By Madison Gilliam

What is Astigmatism?

Astigmatism is a vision problem that is quite common. It is where an irregular curve is present on the cornea or the lens of the eye (Kivi & Boskey, 2015). Astigmatism produces a change in the way light passes or refracts to the retina, where it causes blurry, fuzzy, or distorted vision (Kivi & Boskey, 2015).

With astigmatism, objects are perceived as blurry whereas those with normal vision perceive objects clearly and accurately.

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Whats involved?

The primary receiving area for vision is present in a vast majority of the occipital lobe. The frontal lobe is the part of the brain that receives signals from all five of the senses (Goldstein, 2014). The frontal lobe Is important for the perceptions that are involved in the coordination of information that is received through two or more senses (Goldstein, 2014).

According to Goldstein (2014, pg. 23), "light reflected from objects in the environment enters the eye through the pupil and is focused by the cornea and lens to form sharp images of the objects on the retina, the network of neurons that covers the back of the eye that contains receptors for vision".

For a person with astigmatism, the eye does not focus light evenly onto the retina, the light-sensitive tissue located at the back of the eye, which causes the images to be blurry (Vinas, Sawides, Gracia & Marcos, 2012).

The Gestalt Approach

Gestalt's approach of perception focuses on viewing things as a whole. When identifying objects, it is identified as a whole first and then the individual parts are perceived (Goldstein, 2014). When objects are complex, we tend to reorganize them into simpler components in order to perceive them easily (Goldstein, 2014).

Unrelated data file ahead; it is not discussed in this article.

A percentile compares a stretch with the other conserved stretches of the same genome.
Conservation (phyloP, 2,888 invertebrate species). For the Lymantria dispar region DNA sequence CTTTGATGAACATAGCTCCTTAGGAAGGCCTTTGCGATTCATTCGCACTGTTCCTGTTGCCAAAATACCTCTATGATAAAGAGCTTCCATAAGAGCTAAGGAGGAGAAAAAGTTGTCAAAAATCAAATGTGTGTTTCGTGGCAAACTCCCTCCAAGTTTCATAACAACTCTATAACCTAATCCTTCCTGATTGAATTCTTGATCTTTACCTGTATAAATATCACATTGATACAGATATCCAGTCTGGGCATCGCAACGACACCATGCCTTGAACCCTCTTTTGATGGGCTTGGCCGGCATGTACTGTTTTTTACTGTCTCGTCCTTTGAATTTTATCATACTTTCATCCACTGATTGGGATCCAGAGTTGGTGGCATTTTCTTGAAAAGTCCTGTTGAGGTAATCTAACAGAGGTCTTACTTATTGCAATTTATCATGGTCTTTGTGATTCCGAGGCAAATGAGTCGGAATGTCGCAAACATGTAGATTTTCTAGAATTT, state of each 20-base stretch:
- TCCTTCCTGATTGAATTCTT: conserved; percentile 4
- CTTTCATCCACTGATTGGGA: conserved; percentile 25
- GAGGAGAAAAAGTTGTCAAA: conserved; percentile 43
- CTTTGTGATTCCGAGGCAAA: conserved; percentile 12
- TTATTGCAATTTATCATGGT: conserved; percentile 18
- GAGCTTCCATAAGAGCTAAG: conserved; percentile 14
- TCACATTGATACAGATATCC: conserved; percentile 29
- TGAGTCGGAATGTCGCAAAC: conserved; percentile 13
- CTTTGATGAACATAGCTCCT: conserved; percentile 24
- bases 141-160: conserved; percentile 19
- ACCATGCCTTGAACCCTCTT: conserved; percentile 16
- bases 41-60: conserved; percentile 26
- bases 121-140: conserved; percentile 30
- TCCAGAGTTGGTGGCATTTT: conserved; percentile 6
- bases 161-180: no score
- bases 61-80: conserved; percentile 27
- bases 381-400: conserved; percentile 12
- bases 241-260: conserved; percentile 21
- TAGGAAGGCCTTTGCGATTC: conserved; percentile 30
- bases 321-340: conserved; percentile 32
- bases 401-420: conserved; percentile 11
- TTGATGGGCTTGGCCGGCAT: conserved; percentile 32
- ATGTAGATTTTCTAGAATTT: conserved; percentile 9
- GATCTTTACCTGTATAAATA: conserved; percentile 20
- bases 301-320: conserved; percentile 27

Treatment options

Astigmatism can be treated. There are three ways to treat it: wearing glasses, corrective lenses, or refractive surgery (Vinas, Sawides, Gracia & Marcos, 2012).

Eyeglasses are shaped to counteract the shape of either the cornea or the lens that is the cause of the blurry vision (Vinas, Sawides, Gracia & Marcos, 2012).

Corrective contact lenses have a greater light-bending power in the direction that the curvature is present, which helps to level the curve while the lenses are being used (Vinas, Sawides, Gracia & Marcos, 2012).

The surgery works by changing the shape of the cornea, which corrects the irregular curvature that is causes the blurred vision (Vinas, Sawides, Gracia & Marcos, 2012).

All three of these options are effective, it is a matter of personal preference as to which one is the preferred treatment option.


Goldstein, E. B. (2014). Sensation and Perception (9th ed.). Belmont, CA: Wadsworth.

Kivi, R. & Boskey, E. (2015). Astigmatism. Retrieved from

Vinas, M., Sawides, L., Gracia, P. d., & Marcos, S. (2012). Perceptual adaptation to the correction of natural astigmatism. PLoS One, 7(9) doi: